It is a pity Wordsworth could not have been born in Cumberland County. Maine, instead of Cumberland County. England, and have tramped the hills of, say. West Mansfield, instead of Westmoreland, that our rich autumn ripening might have fruited in his verse. I wonder that the English do not plant our maples and our red oaks in their parks. It would be an interesting experiment to watch for fifty years or a hundred and see whether the trees changed to the English habit and lost their gorgeous hues, and whether, if they retained them, some English poet did not rise to the occasion and make them immortal in splendid verse.

Perhaps it would all be a failure. Our American men and women, transplanted, so soon lose their native characteristics and ripen, over-ripen in fact, into English men and women that there lurks with us an underlying fear that the trees might suffer from the insidious blight also. Perhaps it has been tried with the trees; it would be interesting to know.

I think the leaves were afraid to go home to earth in the dark last night, because it is rarely the custom of leaves to part from the tree in the night time. On still nights you may camp beneath a maple whose leaves have long glowed red and seemingly been ready to fall, and not hear a single spirit-rapping of falling leaf against limb. The frost may be white upon them in the morning, but not until the rising sun touches them will they loose their hold and fall to the waiting earth. Then with the kindly light upon them you may hear, if you listen intently, the little chirp of contentment with which they let go and flutter quietly down to their winter's rest. On a still frosty morning when the sun has first touched the trees these faint clucks make an infinitesimal chorus that is as sprightly as the morning light.

The xylophone ghost-march of last night was a far different thing. It came with little puffs of south wind after a bright, still day, — puffs that died out as soon as they had done the work, and left the night white and still tinder the gibbous moon. On all the leaves that had not scurried into shelter a white frost fell that filled them with ice-needles until they were crisp, and then sprouted miniature ghost-ferns all along their stems and upper sides.

Thus they lay stark until the white of the night gloomed into the gray of a daybreak fog that seemed to scatter all life in a formless void. After leaves have once been thoroughly frozen they dance about in the breeze no more. The forming and melting of ice crystals breaks up their cells and leaves them sodden and no longer elastic. They sag and sink and the chemic forces of the earth soon begin to work on them and resolve them into salts and humus that will go the rounds and form and nourish new leaves for another year.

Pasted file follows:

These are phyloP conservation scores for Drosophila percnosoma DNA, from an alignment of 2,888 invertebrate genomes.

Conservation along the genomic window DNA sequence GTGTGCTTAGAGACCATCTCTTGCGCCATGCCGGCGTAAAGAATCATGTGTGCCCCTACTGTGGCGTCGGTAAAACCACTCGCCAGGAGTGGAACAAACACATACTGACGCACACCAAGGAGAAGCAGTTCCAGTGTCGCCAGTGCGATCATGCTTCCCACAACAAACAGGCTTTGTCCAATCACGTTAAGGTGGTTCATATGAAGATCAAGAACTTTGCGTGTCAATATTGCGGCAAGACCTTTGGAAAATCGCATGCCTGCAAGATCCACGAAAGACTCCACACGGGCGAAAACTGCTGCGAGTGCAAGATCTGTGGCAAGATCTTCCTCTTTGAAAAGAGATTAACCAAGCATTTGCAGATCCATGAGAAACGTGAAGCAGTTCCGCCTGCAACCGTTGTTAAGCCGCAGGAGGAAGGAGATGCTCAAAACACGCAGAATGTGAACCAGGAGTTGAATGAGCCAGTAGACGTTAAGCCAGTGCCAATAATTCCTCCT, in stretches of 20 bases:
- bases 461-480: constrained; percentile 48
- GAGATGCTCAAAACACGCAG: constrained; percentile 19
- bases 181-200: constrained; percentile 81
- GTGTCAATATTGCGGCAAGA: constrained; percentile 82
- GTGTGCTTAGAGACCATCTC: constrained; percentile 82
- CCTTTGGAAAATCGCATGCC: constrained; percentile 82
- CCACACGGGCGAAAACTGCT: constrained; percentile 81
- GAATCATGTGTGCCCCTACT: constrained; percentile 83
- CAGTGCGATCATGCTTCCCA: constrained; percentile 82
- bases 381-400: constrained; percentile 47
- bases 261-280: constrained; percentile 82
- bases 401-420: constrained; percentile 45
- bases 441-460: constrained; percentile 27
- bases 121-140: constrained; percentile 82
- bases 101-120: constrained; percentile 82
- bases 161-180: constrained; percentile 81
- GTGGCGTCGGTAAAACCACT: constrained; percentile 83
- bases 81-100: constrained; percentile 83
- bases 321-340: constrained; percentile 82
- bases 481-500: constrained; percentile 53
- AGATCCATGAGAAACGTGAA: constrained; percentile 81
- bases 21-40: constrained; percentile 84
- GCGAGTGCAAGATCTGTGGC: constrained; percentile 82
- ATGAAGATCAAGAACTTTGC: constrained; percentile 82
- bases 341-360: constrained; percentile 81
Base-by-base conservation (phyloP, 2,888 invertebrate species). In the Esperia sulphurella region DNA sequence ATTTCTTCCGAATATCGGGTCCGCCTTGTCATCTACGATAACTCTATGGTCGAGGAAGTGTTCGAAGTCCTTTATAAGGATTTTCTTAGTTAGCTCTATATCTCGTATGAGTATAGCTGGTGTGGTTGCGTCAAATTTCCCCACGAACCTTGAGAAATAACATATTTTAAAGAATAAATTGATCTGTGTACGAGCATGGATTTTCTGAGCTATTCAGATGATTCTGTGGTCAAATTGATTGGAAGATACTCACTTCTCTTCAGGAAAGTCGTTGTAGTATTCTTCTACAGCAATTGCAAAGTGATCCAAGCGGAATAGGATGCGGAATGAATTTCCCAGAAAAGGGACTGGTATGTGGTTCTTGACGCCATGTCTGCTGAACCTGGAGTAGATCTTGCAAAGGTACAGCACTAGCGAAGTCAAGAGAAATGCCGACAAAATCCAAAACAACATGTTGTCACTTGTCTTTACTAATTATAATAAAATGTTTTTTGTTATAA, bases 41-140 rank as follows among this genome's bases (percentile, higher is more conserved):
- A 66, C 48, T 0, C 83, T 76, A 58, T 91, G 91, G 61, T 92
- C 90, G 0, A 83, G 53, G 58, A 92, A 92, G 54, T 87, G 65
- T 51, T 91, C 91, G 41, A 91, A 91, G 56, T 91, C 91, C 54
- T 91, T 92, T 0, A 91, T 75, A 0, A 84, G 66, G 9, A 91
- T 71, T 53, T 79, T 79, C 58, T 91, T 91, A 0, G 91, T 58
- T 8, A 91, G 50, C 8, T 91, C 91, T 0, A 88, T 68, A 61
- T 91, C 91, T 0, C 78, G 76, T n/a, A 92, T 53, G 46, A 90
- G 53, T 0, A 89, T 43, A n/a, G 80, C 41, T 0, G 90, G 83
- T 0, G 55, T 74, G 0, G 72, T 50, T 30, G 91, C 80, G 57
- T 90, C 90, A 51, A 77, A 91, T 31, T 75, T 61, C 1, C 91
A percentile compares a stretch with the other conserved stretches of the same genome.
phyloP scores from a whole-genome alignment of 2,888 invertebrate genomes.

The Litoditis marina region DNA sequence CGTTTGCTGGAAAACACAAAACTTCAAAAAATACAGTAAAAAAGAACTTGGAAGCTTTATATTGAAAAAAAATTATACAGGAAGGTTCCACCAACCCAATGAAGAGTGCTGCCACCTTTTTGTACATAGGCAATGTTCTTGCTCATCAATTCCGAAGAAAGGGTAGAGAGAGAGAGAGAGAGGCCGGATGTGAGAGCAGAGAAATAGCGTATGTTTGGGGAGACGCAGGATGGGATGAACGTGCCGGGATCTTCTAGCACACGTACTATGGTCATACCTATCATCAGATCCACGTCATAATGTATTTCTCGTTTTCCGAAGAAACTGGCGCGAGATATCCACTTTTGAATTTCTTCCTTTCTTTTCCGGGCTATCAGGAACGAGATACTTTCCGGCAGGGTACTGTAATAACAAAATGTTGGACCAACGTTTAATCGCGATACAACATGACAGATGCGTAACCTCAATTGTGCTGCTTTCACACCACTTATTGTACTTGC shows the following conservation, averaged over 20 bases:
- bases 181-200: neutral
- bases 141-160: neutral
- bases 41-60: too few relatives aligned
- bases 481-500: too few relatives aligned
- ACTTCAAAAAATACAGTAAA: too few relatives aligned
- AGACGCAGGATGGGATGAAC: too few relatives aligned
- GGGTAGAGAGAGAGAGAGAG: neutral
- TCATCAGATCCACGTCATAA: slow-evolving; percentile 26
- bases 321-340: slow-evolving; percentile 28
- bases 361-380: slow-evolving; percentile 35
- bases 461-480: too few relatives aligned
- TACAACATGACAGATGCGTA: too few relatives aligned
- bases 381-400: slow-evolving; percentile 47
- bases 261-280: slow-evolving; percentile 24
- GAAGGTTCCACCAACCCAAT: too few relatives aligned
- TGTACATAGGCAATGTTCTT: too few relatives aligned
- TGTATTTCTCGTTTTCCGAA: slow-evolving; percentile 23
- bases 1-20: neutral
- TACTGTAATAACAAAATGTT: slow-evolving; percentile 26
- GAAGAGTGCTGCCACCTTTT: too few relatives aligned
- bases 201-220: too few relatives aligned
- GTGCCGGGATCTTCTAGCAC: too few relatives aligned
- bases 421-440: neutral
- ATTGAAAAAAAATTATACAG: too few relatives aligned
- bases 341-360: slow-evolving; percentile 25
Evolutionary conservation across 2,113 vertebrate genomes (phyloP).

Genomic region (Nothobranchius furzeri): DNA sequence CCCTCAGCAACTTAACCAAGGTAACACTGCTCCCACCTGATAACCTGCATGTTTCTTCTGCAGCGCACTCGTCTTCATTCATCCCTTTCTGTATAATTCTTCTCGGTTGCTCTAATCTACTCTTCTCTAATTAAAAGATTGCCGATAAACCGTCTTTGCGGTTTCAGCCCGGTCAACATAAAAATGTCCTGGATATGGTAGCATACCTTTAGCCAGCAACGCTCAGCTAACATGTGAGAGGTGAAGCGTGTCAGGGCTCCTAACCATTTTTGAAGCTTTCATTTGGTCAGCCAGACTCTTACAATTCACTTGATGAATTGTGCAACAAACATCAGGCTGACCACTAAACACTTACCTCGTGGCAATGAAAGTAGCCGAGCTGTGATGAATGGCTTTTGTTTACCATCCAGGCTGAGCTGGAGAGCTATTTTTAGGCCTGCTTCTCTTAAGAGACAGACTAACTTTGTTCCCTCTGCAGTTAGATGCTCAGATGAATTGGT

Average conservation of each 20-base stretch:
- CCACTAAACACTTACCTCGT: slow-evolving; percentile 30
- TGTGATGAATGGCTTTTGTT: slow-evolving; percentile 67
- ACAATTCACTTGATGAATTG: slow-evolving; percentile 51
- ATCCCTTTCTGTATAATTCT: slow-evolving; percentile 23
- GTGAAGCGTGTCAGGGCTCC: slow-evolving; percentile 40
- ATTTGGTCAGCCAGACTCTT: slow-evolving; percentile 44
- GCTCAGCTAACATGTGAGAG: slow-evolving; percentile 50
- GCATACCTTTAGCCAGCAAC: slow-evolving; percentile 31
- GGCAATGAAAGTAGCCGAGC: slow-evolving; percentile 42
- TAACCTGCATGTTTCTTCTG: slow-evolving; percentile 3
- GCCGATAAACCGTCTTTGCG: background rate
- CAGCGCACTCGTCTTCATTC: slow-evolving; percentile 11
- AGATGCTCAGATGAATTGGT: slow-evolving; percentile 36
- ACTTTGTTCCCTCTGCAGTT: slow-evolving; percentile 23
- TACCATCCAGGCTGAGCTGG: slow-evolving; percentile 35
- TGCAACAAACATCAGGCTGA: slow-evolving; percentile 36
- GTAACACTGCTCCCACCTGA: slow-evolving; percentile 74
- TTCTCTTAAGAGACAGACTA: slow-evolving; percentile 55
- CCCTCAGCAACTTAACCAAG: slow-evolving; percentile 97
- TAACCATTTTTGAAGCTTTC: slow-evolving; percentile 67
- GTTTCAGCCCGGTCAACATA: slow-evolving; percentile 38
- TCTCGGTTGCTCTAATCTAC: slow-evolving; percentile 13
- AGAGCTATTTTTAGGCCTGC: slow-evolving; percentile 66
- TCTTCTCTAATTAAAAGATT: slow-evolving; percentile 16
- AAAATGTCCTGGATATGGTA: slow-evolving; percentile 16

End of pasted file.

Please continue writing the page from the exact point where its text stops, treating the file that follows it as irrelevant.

You may see the ghost of autumn go up, these last mornings of October, in this dense white fog that often lingers late into the day. Last night was breathless with frost, after the leaves had done their ghost dancing, until the wan moon had begun to cushion down in the velvety blackness of the west and the gray of false dawn had stopped the winking of low-hung eastern stars.

The world was blank with silence. Until now, no matter how dark the night or how still, you had but to listen outdoors to hear the pulse of nature beat rhythmically, to hear the blood surging and singing through all her arteries, In that last hour before dawn the pulse had ceased and the blood stood stagnant. Then some outside presence held the mirror of the universe down close to the lips of the earth to see if she breathed. At first it was unclouded.

Then little wraiths of white mist shuddered up from meadowy hollows and others danced in hog tangle as will-o'-the-wisps might have done two months ago. These quivered together in soft gray masses that shut out the meadows and swamps, absorbing them and numbing them into a white nothingness. It was neither a rising tide nor a growth, but a sort of absorption. From my hilltop, in spite of the gathering darkness that seemed to be crowded together by advancing day, I could see the world gradually slipping back through chaos into the white glimmering nothingness of the nebular hypothesis.